Skip to main content

Point to Point roleplay mapping

Other than AFS magazine, Chris over at the Hill Cantons blog is a big proponent of point to point rpg maps.

http://hillcantons.blogspot.co.uk/2014/11/pointcrawl-series-index.html

Another point to point map I created was for a climbing session. There is a 'flare' at the top of a column in the great cave that switches on and off irregularly. The players are sent to fix it. At the top if an ancient structure / device that is essentially a light house. A lot of the adventure involves climbing the column and choosing different paths up it.



Makes more sense to use point to point for such a map. Hexes give granularity but sometimes it's too much. Some modern games like Dungeonworld recommend point to point maps / flowchart campaign structures. This got me wondering a bit. There are a lot of forum threads along the lines of; How do I actually run an rpg session? Part of the cause of these threads is in my view the move of rpgs away from something simulated and structured to something very abstract. I don't have an issue with abstraction but it is more counter intuitive. In a world where the explorable area is mapped and rules govern how far you can move it is easier to understand the imaginary. If the game is series of connected 'scenes' it is harder to conceptualise.  My advice to any new GM is to draw maps of your world, dungeon, village etc. Make the world as real as you can.

Point to point maps have their origin in war games;


They were a response to a problem with area maps. 


The argument being, that area maps are sometimes unclear.  For instance if four areas meet at their corners can you move diagonally between them? Usually not. Point to point maps show clearly all the routes an army can take. I usually think that point to point maps can look a bit ugly in war games and prefer areas. Also when I'm thinking about conquering a country, I think of capturing areas, territories, not points. Sometimes point to point can look very good though, and in wars where the pathways were more important than territories it makes sense. I know Martin Wallace used point to point for A Few Acres of Snow because it was the routes down rivers and trails that were important in the war. Another advantage of point to point is it is easier to show movement restrictions. If you have a path between two areas that only one army a season could fit down, showing it by colouring the point to point line is easier than colouring a border on an area map.


Comments

Popular posts from this blog

Quick Play Thru: Washington's Crossing

Being a man who likes diversity I bought / pre-ordered 4 games for Christmas about dudes in flashy coats with muskets marching around road networks. I’ve already Quick looked at Nappys Nemesis 1813, Metz is yet to be released from P500, Autumn of Glory is on the shelf, so this weekend I have played Washington’s Crossing.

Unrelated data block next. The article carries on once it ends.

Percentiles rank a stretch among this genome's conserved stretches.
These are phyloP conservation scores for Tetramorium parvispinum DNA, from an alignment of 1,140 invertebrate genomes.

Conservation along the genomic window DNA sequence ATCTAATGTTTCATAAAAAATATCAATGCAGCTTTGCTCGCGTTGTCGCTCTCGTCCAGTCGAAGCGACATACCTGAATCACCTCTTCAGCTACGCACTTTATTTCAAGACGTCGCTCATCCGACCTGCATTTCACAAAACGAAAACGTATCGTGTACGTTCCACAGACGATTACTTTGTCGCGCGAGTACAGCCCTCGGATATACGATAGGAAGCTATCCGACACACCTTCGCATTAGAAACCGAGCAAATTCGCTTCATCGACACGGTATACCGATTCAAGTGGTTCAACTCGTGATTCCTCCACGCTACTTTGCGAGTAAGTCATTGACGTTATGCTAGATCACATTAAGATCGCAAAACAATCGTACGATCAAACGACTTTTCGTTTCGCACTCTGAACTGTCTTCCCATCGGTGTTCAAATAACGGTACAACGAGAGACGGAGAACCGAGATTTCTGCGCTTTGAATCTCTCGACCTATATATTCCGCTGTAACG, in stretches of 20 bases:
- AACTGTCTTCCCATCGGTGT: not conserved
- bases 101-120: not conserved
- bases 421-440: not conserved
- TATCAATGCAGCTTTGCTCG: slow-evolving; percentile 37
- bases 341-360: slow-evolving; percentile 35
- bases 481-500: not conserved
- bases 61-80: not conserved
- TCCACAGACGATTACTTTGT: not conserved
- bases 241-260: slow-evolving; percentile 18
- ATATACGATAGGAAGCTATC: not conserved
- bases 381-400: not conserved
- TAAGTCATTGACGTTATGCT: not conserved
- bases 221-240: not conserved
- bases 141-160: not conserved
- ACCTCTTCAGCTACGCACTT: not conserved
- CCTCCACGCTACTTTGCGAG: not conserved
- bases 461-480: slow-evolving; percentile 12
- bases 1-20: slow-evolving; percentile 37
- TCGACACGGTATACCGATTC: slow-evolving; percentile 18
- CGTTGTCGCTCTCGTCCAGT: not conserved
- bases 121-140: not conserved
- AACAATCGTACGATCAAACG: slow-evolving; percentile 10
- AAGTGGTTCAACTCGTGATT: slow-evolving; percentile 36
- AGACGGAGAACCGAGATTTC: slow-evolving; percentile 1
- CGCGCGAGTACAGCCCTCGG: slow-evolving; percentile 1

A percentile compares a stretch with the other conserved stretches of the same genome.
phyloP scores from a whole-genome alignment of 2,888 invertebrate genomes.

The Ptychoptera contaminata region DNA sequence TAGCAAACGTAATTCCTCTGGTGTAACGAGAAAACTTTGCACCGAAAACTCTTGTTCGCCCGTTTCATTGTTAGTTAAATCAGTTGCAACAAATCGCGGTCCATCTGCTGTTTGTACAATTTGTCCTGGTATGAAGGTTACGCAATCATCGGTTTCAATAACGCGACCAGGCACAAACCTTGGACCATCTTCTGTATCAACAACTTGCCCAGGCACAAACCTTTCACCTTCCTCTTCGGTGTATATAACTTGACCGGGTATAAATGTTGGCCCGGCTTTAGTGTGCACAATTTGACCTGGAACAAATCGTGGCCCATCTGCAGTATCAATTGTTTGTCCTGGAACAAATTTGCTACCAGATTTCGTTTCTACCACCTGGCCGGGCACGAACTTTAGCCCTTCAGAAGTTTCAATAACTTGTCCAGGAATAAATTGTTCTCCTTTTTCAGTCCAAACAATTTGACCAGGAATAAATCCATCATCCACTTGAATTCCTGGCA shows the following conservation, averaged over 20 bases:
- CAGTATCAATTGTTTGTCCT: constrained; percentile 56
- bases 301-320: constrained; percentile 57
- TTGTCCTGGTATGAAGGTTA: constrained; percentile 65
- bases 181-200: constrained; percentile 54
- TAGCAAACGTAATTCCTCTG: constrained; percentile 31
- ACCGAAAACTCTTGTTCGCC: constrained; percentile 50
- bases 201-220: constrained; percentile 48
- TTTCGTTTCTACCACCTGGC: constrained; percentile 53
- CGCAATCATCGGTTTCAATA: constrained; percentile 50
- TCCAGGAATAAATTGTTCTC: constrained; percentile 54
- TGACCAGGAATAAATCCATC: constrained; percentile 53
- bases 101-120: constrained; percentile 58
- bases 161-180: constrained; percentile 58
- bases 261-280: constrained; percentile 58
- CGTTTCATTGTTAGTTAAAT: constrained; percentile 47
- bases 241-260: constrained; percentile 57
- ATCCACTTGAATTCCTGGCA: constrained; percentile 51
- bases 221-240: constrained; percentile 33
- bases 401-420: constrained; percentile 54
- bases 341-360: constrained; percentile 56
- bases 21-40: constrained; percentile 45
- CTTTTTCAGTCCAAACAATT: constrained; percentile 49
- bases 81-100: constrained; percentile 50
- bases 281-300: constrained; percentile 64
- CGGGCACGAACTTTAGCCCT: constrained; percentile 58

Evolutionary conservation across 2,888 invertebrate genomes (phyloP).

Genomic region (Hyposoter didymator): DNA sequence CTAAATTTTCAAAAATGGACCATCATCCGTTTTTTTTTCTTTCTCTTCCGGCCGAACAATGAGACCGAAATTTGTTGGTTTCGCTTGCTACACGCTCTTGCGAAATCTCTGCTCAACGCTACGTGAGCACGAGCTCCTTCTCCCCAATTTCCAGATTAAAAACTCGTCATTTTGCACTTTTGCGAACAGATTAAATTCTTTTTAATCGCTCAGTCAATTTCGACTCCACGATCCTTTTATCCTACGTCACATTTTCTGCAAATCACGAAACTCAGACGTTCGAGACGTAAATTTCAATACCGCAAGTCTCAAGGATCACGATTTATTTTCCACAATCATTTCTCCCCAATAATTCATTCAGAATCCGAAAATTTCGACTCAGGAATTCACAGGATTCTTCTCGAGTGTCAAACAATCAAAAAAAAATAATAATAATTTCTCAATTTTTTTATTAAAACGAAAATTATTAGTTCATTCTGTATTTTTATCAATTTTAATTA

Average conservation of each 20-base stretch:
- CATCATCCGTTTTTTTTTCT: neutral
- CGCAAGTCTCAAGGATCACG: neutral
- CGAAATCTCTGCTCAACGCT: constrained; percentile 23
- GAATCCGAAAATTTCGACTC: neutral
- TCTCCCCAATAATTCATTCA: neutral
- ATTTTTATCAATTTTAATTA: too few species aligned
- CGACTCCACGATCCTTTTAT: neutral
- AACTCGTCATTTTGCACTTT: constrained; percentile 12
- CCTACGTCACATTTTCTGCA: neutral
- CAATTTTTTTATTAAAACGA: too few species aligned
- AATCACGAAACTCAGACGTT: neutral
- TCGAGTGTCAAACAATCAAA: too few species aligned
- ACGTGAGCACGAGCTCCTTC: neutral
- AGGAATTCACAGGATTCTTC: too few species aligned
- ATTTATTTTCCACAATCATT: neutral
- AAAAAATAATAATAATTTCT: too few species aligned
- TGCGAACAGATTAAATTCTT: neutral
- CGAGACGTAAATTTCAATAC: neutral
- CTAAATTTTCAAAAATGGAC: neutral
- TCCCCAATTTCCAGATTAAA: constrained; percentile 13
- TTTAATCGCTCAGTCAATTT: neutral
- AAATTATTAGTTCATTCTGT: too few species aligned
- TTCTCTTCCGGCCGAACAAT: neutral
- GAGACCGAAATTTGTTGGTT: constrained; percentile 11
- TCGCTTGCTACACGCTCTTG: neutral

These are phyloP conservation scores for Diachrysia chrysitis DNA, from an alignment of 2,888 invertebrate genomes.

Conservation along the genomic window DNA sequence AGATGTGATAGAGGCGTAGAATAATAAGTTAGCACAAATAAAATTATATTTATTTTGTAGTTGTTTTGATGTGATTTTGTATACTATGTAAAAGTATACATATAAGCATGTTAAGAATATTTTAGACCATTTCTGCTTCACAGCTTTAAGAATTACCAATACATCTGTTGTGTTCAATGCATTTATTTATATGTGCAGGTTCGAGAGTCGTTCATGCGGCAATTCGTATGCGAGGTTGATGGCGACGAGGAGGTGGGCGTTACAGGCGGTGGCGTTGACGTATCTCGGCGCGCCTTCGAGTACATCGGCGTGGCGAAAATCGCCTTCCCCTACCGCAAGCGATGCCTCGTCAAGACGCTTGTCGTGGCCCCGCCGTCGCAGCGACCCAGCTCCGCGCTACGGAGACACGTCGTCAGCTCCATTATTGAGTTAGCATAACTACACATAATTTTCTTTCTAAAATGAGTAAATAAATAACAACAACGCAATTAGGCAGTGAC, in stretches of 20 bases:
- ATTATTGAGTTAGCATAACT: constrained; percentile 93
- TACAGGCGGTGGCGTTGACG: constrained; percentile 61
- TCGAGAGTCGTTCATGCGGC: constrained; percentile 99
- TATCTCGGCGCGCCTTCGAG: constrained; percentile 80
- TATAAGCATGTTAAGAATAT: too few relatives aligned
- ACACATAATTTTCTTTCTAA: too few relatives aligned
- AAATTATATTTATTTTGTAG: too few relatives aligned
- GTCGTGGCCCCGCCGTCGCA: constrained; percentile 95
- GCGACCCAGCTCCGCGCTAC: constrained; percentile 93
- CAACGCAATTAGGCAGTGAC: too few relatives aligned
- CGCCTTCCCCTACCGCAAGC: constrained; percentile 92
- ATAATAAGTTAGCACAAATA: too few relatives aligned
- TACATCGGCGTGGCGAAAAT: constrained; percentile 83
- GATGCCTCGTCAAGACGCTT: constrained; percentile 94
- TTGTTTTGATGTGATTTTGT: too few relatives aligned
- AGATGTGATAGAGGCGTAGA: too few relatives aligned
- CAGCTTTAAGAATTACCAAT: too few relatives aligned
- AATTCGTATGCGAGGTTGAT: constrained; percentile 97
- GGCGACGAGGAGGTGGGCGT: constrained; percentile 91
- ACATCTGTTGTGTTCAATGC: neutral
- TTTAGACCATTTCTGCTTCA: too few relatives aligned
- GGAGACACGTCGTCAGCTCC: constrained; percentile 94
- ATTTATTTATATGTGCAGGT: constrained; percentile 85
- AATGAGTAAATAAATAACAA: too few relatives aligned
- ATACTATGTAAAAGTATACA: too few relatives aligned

The Patriot opening more or less followed the script. Washington moved with his stack, crossed the Delaware with decent movement and ferry rolls and come morning was sat just outside Trenton next to Rall’s Hessian garrison. The American gets a rather scripted +5 to surprise rolls when attacking Trenton, plus it being dawn and a prepared attack gave Washington very favourable odds but the roll was terrible and Rall escaped with only 25% losses and a retreat.
Further south Greene collected a few detachments of militia and drove the other Hessian garrisons north.



The Hessians forced marched out wide forcing Washington to either hunt them down for a few extra vps, or look el…

Quick Looks; Red Star / White Eagle

I generally hate it when people describe designs or ideas in games as dated, because many of the most innovative games  are older than I am. Equally it implies there is something innately good about new designs, which I don't think there is.

Dune is arguably the best multiplayer 'war' boardgame and the 70s basic DnD is in my view still the best RPG. I wasn't born until the late 80s and didn't discover these things to the mid 2000s so this isn't nostalgia doing my thinking, its just that some old ideas are better than new ones, despite our apparent 'progress'.



But having said all this Red Star / White Eagle is a dated game design. And this matters if you are looking at popping £70 on a new reprint of it from Compass Games. I am a wary cheapskate so I picked up a second hand copy with a trashed box of ebay for £20. It was worth it, but only just.


Red Star / White Eagle is a GDW 1979 Hex and Counter wargame covering the 1920 Russo - Polish war. Everything …

Quick Looks: The Pacific War: From Pearl Harbour to the Philippines

Imported games have the allure of being foreign and expensive, they also often come with the glamorous trappings of bad rules translation. Pacific War is all of these things but first the good;
It’s short. I’m not being factious here, generally Pacific Theatre war games are long and complicated, which is fine but it leaves the shallow end of the dream pool rather empty. The Pacific War clocks in around 2-3 hours and feels engrossing for this life span.
You’ve got a point to point map, pretty and functional but no pageant winner, a deck of cards, and a load of counters representing ships that come in on a historical reinforcement schedule. Each year long turn you get a variable number of cards. Players take action rounds discarding a card to win the privilege of doing something and then either play an event card, or move some ships, or resupply some ships (so they can move again). Once out of cards they roll off for priority in taking more actions but if they roll doubles the year ends.